Monday, October 02, 2006

Chinese National Day

How appropriate to start blogging during the Chinese National Day holiday. I, along with all 1.2 billion other people in the country, have off work for the entire week. Rather than attempt to endure travel hell on the overtaxed transportation system, I decided to just kick it in Beijing, and use the time to get to know my new home a little more intimately.

For those whose Chinese history knowledge could use a boost, a very brief intorduction to what National Day in China means: In 1911 the last dynasty, the Qing, collapsed. For many years thereafter, what was called The Republic of China was at the hands of several different powers. In 1928, the Guomindang (Kuomintang) tried to unify the country, but they met conflict from the Communist Party of China, lingering warlords, and the Japanese. After both a war with Japan and a period of civil war, the country was finally unified in 1949 when the Kuomintang fled to Taiwan and the Communists established the present-day People's Republic of China (PRC).

On Sunday evening, one of my roommates and a friend decided to head over to Tiananmen Square to check out the festivities for the 57th aniversary of the founding of the PRC. Much like a weekday 8:30 am ride on the Beijing subway, this was one of those times when I was acutely reminded of the degree of China's population (ahem, population problem). I couldn't possibly do justice to the magnitude of the masses in words, but have attached a few photos of the flag-lowering ceremony to give a vague idea of what "crowded" means in China. Being 5'7" is so convenient in photo-snapping times like these....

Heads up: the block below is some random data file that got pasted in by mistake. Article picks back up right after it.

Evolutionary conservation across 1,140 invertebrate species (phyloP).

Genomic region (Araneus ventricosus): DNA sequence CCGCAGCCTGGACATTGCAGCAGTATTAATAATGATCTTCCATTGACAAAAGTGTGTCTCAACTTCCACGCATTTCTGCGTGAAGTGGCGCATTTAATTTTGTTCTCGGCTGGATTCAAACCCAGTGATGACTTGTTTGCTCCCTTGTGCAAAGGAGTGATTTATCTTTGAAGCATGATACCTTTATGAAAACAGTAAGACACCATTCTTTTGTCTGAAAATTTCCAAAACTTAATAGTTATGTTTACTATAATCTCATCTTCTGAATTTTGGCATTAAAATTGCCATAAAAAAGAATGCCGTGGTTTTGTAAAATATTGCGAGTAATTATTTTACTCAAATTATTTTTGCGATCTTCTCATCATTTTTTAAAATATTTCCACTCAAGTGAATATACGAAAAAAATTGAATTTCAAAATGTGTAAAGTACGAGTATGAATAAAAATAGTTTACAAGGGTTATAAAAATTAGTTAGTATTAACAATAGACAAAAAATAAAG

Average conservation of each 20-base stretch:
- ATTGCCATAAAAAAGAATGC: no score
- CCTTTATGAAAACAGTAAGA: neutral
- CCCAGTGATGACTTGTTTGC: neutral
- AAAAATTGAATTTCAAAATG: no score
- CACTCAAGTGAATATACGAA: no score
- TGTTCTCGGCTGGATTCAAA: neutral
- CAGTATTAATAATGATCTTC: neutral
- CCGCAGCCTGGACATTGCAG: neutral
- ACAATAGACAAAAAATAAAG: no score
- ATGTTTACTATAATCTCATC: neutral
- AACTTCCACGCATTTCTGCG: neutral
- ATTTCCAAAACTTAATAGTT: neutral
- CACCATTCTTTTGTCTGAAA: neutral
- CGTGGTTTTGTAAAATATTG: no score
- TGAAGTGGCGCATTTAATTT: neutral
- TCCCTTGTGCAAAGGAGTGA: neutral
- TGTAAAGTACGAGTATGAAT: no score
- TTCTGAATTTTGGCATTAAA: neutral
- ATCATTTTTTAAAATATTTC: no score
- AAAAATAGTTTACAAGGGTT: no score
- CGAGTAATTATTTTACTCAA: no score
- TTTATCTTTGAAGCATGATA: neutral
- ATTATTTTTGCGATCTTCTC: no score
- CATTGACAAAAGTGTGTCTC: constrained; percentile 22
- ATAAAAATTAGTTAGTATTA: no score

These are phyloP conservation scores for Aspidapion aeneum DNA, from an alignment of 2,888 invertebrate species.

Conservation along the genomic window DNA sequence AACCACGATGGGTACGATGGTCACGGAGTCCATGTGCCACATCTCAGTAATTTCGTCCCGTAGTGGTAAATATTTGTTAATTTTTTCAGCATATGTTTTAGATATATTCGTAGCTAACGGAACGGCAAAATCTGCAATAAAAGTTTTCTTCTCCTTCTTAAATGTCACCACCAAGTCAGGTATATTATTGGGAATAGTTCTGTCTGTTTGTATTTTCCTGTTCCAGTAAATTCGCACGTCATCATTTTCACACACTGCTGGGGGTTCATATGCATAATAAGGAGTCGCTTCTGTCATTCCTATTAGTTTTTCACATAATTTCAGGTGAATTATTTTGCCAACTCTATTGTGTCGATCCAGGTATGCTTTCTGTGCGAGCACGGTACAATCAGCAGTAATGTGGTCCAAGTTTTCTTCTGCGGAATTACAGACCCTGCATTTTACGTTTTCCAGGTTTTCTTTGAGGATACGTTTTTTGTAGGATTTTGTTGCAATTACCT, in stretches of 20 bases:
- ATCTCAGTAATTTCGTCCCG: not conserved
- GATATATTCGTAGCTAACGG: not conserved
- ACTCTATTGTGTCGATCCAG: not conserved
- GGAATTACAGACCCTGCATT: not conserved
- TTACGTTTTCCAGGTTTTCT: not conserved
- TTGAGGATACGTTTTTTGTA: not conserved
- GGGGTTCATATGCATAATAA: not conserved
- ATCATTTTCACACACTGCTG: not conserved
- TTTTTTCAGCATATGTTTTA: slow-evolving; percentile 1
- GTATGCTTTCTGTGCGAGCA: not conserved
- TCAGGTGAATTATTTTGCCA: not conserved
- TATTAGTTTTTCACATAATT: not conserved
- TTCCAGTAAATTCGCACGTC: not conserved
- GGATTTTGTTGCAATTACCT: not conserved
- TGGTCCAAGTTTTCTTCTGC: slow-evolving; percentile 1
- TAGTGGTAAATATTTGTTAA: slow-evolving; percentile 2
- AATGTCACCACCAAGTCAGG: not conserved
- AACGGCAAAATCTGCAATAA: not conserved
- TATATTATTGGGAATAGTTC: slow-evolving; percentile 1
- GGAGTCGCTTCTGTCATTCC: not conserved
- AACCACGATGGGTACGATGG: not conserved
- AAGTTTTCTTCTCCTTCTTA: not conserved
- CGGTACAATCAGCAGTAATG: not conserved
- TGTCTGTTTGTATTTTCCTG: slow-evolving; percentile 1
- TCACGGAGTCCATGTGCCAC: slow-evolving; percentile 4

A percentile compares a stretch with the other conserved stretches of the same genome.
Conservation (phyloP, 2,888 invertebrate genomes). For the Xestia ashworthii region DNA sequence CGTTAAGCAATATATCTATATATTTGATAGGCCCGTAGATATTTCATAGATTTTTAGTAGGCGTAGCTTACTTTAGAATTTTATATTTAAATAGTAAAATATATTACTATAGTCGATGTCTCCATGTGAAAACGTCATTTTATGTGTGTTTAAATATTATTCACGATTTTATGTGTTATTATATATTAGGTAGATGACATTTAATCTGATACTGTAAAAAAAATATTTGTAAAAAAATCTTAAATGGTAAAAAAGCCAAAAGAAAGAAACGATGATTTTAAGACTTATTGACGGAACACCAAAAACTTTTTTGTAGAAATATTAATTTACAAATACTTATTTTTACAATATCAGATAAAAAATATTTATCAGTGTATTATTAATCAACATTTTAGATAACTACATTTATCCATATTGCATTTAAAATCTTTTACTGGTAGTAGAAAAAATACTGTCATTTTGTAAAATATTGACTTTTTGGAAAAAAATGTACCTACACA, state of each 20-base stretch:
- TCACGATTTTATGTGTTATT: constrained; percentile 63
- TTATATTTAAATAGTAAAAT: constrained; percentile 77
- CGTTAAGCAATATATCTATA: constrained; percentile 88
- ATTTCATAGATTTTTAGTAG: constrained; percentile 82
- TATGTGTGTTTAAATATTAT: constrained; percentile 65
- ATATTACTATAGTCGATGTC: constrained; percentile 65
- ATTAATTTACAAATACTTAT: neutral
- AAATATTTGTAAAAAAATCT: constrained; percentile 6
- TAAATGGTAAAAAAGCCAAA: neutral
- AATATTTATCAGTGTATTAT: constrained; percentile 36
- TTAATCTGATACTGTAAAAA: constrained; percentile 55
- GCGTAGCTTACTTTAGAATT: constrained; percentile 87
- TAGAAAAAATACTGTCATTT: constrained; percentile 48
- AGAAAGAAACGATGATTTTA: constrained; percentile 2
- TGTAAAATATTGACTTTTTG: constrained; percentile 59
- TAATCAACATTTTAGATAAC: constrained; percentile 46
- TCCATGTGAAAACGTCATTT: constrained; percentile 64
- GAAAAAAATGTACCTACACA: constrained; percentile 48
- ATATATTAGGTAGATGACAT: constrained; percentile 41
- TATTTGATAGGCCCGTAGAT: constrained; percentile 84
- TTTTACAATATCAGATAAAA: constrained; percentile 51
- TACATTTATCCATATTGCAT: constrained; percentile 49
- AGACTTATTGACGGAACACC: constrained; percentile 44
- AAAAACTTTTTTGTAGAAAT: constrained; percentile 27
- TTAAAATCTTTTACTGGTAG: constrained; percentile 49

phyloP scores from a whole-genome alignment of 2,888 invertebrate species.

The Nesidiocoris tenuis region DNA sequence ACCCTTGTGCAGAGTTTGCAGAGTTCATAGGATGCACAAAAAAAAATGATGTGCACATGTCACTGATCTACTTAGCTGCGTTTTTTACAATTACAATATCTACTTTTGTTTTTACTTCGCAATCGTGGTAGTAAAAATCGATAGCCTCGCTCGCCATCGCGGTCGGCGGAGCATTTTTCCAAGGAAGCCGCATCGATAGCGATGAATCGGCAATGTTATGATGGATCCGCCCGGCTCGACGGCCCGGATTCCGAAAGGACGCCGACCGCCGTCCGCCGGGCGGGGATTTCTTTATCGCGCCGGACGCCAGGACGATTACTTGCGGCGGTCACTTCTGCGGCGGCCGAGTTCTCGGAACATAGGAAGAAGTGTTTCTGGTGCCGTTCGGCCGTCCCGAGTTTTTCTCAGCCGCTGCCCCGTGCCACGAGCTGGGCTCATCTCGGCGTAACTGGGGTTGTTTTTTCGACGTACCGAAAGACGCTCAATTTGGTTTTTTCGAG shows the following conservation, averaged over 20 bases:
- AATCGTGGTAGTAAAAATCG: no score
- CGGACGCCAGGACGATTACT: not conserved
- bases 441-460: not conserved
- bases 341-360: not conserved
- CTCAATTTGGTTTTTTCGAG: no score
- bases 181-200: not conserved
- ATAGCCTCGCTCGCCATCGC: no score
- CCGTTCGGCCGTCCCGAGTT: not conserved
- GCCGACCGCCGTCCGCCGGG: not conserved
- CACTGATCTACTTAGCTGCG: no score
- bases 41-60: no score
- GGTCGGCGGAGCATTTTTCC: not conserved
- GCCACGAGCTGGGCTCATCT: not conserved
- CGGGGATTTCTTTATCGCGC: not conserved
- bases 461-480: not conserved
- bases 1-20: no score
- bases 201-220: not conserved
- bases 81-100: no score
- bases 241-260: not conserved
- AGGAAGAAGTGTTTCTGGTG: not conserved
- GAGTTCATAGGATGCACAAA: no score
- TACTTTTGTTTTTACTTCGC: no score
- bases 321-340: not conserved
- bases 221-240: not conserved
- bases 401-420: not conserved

the crowds stretch across the square from where I'm standing to the illuminated Gate of Heavenly Peace

a boy gets a boost from his dad to check out the flag-lowering and corresponding illumination of Tiananmen Square

a large portrait of Dr. Sun Yat-sen is hoisted in the middle of the square

a final parting crowd shot before I hop on the subway to head home

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